Life right now is challenging and yes, ever so slightly dull. The freedoms we previously took for granted feel a long way off but as the crocuses and daffodils emerge, the days get a little longer and the vaccination programme picks up pace, there are reasons to feel hopeful.
One way of keeping positive is to practise a bit of self-care. It’s critical to our emotional and mental wellbeing and has been shown to have measurable benefits on our physical health too, including lower anxiety and stress levels, a strengthened immune system and reduced blood pressure – and who doesn’t want those?
Of course, where there’s a good idea there’s an industry to sell it to you – and this one is worth $11 billion. But we don’t need yoga with goats, self-improvement courses or an app to keep reminding us to do 10,000 steps a day to make us feel better.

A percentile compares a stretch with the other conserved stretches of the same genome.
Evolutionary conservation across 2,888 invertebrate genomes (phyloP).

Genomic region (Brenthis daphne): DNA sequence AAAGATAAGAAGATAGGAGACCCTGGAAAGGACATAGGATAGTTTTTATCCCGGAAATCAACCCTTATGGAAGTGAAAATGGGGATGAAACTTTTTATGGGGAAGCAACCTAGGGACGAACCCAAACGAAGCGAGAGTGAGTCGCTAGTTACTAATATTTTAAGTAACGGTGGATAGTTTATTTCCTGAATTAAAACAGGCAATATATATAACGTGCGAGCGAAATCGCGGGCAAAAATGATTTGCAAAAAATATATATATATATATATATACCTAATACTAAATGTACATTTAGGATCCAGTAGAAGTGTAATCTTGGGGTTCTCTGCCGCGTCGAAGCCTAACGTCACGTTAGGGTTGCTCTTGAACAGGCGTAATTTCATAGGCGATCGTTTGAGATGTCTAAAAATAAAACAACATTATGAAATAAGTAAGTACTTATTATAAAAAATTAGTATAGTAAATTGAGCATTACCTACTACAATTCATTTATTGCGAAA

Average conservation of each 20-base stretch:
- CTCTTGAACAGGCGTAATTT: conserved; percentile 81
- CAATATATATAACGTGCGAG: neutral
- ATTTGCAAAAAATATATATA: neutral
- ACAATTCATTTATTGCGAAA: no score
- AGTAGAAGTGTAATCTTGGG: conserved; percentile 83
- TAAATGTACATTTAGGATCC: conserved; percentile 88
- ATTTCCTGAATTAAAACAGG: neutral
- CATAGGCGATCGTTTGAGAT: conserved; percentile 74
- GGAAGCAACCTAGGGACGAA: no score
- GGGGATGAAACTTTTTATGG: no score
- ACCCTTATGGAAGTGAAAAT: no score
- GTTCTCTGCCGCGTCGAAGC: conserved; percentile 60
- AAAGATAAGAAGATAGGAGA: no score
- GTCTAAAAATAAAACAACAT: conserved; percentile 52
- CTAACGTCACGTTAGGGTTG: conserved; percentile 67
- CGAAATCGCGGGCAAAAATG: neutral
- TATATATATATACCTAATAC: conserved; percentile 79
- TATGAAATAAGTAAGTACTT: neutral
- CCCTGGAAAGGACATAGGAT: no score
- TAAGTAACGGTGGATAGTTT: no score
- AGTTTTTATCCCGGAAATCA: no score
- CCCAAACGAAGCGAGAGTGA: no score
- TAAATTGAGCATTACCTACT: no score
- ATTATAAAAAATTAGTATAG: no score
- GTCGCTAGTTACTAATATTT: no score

As with many good ideas, this one was practised by the ancient Greeks, who called it philautia - ‘love for self’. Self-care means whatever you want it to mean. It’s not about conforming to someone else’s idea of what’s enjoyable or ‘worthy’: do what makes you happy. Perhaps it’s going offline for a few hours and allowing your mind to recalibrate or digging over the vegetable bed ready for spring. Maybe it’s walking in the rain and smelling the wet earth or lighting that candle you were saving for ‘best’. Perhaps it’s baking, painting, singing or reading. Maybe it’s walking with a friend - or by yourself. The point is that self-care doesn’t have to cost a thing – just the determination to carve out some time for yourself.
As we continue to show our love for others, let’s not forget ourselves in the process.